Mother questions the Ombudsman’s Office

By Lanuola Tusani Tupufia 11 July 2016, 12:00AM

A 45-year-old mother from Siumu who had her home raided last year by armed Police officers, wants some answers. 

Silafai Tupito is desperate to know why the Office of the Ombudsman has yet to look into her case.

“When they raided my home, it was like the actions of Saddam Hussein – something you see only on television,” said Mrs. Tupito told the Samoa Observer.

“They were armed and entering my house without notice or a warrant. 

“I felt humiliated and scared for my children. Even up until now, people in my village and some family members still look at me as if I’m a criminal.

“That is why I wanted the matter to be looked at by the Ombudsman so they can clear this up and for me to have some peace.”

Contacted for a comment on Friday, a staff member who was not authorised to speak to the media, said the Ombudsman, Maiava Iulai Toma, was in a meeting. 

She added that many cases investigated by their Office are hampered and delayed by the lack of responses from the Ministries or individuals concerned.

Mrs. Tupito’s home was raided by armed Police officers in September last year where her husband was taken into custody. 

He was accused of being in possession of marijuana. Days later, her home was raided by armed Police officers again and this time she was alone at home with her two young children. They did not find anything at the house.

Mrs. Tupito said they did not show her a search warrant.  Frightened and threatened by how the armed Police officers handled the matter while her children looked on, the mother said she wrote to the Office of the Ombudsman last year to lodge a complaint.

“I wanted justice to be done,” she said.  Up until, now she said she has not heard from them.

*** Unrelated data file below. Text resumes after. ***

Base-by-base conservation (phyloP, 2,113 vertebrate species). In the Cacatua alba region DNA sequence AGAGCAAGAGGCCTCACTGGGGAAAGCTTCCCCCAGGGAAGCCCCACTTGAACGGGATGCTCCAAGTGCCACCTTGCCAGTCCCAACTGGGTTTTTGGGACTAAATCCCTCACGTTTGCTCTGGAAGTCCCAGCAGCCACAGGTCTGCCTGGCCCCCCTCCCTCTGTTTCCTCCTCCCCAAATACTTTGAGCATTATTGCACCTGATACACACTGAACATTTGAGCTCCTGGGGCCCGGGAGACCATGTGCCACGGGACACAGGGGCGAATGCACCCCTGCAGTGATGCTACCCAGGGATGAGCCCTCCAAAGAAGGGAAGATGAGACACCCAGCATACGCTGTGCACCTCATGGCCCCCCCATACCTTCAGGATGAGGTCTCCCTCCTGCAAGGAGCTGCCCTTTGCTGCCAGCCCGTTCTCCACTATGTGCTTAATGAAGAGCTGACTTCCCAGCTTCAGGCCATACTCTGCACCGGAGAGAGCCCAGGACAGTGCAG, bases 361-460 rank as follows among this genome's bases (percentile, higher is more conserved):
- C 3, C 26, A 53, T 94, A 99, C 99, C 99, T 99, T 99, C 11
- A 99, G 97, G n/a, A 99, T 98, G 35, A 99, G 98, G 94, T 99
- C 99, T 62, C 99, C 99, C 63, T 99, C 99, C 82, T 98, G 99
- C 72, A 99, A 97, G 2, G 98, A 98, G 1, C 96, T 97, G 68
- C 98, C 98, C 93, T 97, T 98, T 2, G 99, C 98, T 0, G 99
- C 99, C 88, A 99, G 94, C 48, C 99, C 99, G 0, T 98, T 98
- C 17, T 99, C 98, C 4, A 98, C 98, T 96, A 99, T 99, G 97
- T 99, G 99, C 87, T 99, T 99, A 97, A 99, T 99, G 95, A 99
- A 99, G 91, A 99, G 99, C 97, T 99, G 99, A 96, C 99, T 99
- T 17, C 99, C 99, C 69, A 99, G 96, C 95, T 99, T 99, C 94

In raising the matter through the Samoa Observer, the mother said she wanted to know whether the Ombudsman had looked at her case. 

Almost a year after that incident, Mrs. Tupito says she feels traumatised from what happened that day. 

“It’s sad because my children one of whom is a two year-old and disabled and the other was five, had to witness it,” she said. “I was scared seeing them armed and pointing the gun around and my children did not know what was happening. Since that day I’m still carrying this humiliation and the sad thing about it is even my extended family is bearing that humiliation.”

Up until now, the mother said she had not received an apology or anything from the Commissioner of Police or from the Ministry of Police for the way she was treated with her children. 

It was not possible to get a comment from the Police Commissioner, Fuiavailiili Egon Keil.  However in the wake of the incident in September last year, he told the media that the police were armed but denied the officers pointed a gun at a child or in the presence of a child.

By Lanuola Tusani Tupufia 11 July 2016, 12:00AM

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